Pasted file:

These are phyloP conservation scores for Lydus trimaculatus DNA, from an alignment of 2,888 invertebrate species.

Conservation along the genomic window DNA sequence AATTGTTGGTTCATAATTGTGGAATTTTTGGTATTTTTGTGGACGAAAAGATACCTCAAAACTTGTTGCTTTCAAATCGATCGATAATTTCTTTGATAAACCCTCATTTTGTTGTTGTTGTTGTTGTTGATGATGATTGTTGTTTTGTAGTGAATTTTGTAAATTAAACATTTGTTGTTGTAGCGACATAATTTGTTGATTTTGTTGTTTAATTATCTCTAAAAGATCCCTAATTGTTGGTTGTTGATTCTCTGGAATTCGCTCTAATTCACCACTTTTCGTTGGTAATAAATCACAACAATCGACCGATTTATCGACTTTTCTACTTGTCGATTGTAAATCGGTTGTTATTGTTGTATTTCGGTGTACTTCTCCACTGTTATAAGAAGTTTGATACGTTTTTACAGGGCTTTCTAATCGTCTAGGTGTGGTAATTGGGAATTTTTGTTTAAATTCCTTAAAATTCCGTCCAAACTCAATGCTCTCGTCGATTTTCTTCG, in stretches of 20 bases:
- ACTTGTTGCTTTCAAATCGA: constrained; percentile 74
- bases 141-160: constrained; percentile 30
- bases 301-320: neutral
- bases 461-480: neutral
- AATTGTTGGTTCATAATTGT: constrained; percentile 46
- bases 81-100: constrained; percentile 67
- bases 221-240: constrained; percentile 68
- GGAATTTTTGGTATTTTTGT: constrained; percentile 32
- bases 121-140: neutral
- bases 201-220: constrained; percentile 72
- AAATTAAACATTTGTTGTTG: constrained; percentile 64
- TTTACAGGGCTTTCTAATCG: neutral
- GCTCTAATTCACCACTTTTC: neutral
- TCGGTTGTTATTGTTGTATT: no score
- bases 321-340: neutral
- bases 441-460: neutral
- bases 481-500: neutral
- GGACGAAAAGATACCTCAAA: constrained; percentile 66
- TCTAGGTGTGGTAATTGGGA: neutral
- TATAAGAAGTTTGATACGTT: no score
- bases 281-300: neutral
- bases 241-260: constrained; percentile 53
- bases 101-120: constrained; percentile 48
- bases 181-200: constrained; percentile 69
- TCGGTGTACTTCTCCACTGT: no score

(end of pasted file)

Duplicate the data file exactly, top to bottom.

These are phyloP conservation scores for Lydus trimaculatus DNA, from an alignment of 2,888 invertebrate species.

Conservation along the genomic window DNA sequence AATTGTTGGTTCATAATTGTGGAATTTTTGGTATTTTTGTGGACGAAAAGATACCTCAAAACTTGTTGCTTTCAAATCGATCGATAATTTCTTTGATAAACCCTCATTTTGTTGTTGTTGTTGTTGTTGATGATGATTGTTGTTTTGTAGTGAATTTTGTAAATTAAACATTTGTTGTTGTAGCGACATAATTTGTTGATTTTGTTGTTTAATTATCTCTAAAAGATCCCTAATTGTTGGTTGTTGATTCTCTGGAATTCGCTCTAATTCACCACTTTTCGTTGGTAATAAATCACAACAATCGACCGATTTATCGACTTTTCTACTTGTCGATTGTAAATCGGTTGTTATTGTTGTATTTCGGTGTACTTCTCCACTGTTATAAGAAGTTTGATACGTTTTTACAGGGCTTTCTAATCGTCTAGGTGTGGTAATTGGGAATTTTTGTTTAAATTCCTTAAAATTCCGTCCAAACTCAATGCTCTCGTCGATTTTCTTCG, in stretches of 20 bases:
- ACTTGTTGCTTTCAAATCGA: constrained; percentile 74
- bases 141-160: constrained; percentile 30
- bases 301-320: neutral
- bases 461-480: neutral
- AATTGTTGGTTCATAATTGT: constrained; percentile 46
- bases 81-100: constrained; percentile 67
- bases 221-240: constrained; percentile 68
- GGAATTTTTGGTATTTTTGT: constrained; percentile 32
- bases 121-140: neutral
- bases 201-220: constrained; percentile 72
- AAATTAAACATTTGTTGTTG: constrained; percentile 64
- TTTACAGGGCTTTCTAATCG: neutral
- GCTCTAATTCACCACTTTTC: neutral
- TCGGTTGTTATTGTTGTATT: no score
- bases 321-340: neutral
- bases 441-460: neutral
- bases 481-500: neutral
- GGACGAAAAGATACCTCAAA: constrained; percentile 66
- TCTAGGTGTGGTAATTGGGA: neutral
- TATAAGAAGTTTGATACGTT: no score
- bases 281-300: neutral
- bases 241-260: constrained; percentile 53
- bases 101-120: constrained; percentile 48
- bases 181-200: constrained; percentile 69
- TCGGTGTACTTCTCCACTGT: no score